Sunday 17 April 2022

Into the Abyss: More on Being the Good Guys


This is one of my favourite pieces of Diterlizzi's Planescape art. (It's from Planes of Chaos.) On the face of it, it's no masterpiece, though I do like the way it is composed, with that wizard-like figure in the background (is he a friend, another one of the party, or a foe, who the two adventurers have sensed watching them but not yet seen?). What I like about it is what it signifies in its context: this is a picture purportedly set in the Abyss. But this isn't your father's Abyss, all cramped tunnels and lava and torture chambers. No - this is a forest under a crepuscular, starlit sky. It hints at both vastness and variety: hell is infinite, and thus possesses infinite scope for demonic creativity. You're not stuck with the basket of caricatures and cliches that the word "hell" tends to conjure within the mind of modern Western man.* The Abyss, this picture tells us, can resemble more or less anything.

(Rather boringly, the text accompanying the image is about a "viper forest" in which the vines on the trees are snakes. This is one of the main problems with Planescape in a nutshell - a vast canvas on which are ultimately painted rather mundane ideas. I prefer to imagine an infinite forest permanently shrouded in twilight, from which the stars themselves descend silvery entities in love with sorrow.)

In any event, looking at this picture at Easter I return to the theme of rethinking old school D&D from a self-consciously good against evil perspective. The Abyss as an endless pit of malice from which emerge a constantly-changing array of demonic entities to trouble humanity; the PCs as, while not necessarily paladins in the classical sense, knights-errant (literally or figuratively) who wander the land - and perhaps also the Abyss itself - to right what wrongs they can. The underlying theme being something like that informing The Star Thrower; one can't possibly win the war against entropy, but one can win some battles, however small, and that is worth doing. 

My previous post on the topic and the comments mention various ways in which to revamp the XP system so as to reward "rescue" rather than looting. I would also consider it necessary to come up with methods for generating Abyssal layers and also their inhabitants in very wide scope - I would want to have an extensive series of nested tables which produce genuinely non-repetitive, novel results for both. There would also need to be a similar series of tables for generating events - episodes in which the Abyss and its inhabitants come into contact with the natural world - so as to create the feeling of constant and evolving threat.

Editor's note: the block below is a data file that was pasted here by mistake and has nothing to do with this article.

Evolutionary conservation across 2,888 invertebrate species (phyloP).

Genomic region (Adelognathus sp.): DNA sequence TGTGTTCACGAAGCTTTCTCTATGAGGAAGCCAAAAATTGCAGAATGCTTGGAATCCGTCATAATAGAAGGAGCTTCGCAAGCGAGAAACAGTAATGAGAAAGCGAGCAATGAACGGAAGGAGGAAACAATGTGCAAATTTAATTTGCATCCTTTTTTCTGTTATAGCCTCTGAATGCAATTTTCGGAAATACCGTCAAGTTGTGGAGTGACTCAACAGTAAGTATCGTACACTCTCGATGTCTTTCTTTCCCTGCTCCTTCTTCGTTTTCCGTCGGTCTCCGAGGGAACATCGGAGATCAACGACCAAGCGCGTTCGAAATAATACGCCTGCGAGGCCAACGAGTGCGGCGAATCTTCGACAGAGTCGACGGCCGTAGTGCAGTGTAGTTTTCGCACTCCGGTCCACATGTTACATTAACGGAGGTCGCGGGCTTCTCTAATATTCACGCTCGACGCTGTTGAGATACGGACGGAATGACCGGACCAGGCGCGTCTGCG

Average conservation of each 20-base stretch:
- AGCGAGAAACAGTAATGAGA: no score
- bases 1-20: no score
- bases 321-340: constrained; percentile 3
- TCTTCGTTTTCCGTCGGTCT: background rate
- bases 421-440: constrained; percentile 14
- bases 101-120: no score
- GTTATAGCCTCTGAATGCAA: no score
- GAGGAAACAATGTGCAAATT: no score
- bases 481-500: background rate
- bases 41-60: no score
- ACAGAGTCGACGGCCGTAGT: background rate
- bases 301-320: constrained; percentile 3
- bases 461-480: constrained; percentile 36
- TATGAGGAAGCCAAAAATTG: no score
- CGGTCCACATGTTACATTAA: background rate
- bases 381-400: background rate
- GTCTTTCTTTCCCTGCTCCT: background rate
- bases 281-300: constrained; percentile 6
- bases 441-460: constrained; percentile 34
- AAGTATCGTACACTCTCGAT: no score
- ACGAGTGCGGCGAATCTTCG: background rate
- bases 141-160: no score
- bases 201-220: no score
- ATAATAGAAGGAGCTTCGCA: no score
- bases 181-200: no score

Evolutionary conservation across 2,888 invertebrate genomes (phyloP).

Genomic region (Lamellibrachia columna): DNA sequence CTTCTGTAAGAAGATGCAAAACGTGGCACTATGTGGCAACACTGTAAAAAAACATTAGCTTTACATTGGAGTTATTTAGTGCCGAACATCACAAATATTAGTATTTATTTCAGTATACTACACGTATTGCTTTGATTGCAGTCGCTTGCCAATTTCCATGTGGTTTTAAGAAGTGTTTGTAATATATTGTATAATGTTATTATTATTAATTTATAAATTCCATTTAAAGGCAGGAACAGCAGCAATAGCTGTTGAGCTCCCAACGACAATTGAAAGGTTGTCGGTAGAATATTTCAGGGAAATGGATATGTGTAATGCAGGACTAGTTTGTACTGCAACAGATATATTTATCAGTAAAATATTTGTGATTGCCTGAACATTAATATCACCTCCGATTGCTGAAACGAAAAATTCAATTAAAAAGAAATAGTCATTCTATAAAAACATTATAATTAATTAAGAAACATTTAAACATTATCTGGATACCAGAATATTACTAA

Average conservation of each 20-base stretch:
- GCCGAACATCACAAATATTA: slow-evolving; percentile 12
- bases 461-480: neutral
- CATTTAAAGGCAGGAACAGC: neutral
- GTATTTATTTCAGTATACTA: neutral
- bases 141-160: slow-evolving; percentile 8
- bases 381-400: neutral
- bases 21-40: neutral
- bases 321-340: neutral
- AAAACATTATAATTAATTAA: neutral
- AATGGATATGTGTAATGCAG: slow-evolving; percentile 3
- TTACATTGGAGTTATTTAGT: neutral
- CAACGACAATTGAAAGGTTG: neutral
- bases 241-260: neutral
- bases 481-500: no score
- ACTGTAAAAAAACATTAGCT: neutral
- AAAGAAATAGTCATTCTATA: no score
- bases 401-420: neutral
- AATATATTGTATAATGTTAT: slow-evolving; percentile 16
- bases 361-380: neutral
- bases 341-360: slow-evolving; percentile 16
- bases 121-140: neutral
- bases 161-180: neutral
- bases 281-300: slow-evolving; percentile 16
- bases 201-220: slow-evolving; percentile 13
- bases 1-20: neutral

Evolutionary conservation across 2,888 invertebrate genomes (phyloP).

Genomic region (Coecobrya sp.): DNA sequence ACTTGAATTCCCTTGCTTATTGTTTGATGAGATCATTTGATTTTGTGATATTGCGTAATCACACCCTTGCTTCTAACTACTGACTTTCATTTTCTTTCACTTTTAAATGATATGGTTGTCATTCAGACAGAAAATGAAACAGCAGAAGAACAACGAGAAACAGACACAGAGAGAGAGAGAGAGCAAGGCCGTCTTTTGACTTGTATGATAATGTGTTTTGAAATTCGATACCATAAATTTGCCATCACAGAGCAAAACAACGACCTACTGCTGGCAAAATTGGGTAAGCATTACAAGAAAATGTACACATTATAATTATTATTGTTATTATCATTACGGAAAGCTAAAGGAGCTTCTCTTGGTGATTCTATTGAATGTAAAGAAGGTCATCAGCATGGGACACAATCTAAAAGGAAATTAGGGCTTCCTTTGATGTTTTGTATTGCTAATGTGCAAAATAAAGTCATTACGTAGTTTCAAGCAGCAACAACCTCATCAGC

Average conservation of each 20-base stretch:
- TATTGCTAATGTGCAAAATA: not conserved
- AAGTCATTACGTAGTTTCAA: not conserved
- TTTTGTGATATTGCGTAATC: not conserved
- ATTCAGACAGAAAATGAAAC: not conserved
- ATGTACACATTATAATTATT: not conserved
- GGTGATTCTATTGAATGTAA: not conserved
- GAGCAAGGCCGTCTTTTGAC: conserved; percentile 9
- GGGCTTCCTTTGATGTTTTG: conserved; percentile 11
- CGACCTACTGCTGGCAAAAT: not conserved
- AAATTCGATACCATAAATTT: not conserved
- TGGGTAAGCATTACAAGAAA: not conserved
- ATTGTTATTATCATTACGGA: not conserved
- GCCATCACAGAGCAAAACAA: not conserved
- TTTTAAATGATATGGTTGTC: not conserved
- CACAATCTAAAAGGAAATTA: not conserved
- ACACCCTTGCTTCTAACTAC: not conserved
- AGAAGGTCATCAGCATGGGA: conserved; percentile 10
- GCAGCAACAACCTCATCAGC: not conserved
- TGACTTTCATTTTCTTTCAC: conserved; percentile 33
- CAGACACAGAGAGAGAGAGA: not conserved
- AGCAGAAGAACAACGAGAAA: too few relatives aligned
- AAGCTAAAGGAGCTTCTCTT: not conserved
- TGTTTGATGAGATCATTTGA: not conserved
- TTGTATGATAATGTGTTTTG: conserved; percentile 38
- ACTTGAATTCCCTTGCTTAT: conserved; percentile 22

What I picture in other words is a campaign set on a hexmap with dynamic contents, in which interlopers from the Abyss appear to wreak a wide variety of wrongs, and which also contains entrances - almost certainly in obscure and isolated places and requiring special rituals or procedures to open - to the Abyss itself. The PCs can engage with all of this content actively or passively: they can wait to be 'hooked' with requests for help, or they can range freely across the sandbox, even delving into the Abyss should they wish so as to find innocents to rescue and foes to smite. 

I wonder if I would even want to egg up the Judeo-Christianity and daub this on the canvas of an ancient Near East, or a Dark Ages Europe, in which the fight against The Accuser is real.

*Yes, I know the "Nine Hells"/"Baator" is also a thing. 

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  1. Kind of the whole point of Christianity is that its scope isn't limited to the ancient Near East and Dark Ages Europe, of course.

    1. This is the kind of snide comment that is more or less designed to raise the hackles of anybody who has ever written a blog post. Yes, anybody with half a brain knows that Christianity's scope isn't limited in that way - the point is that those time periods and locations most readily fit the basic expectations of what D&D is all about. Is that not obvious?

    2. Sorry, I didn't mean to offend! I was just thinking that there's inherent potential for some interesting mash-ups.

    3. Fair enough - sorry for the hair trigger response!

  2. I did something similar with Rough Guide to the Pit, which is a second edition Advanced Fighting Fantasy toolkit for the Pit, the netherworld of Titan from the old Fighting Fantasy gamebook series. It has plane generator where you can roll up random areas of Demonic Plane terrain (and I guess overlay a hexmap if you need it), complete with local warlords, factions, servitors and denizens. You could use it for an adventurers versus demons campaign, or even a demons-only campaign, as per the AFF Demons of Doom expansion. PDF is here: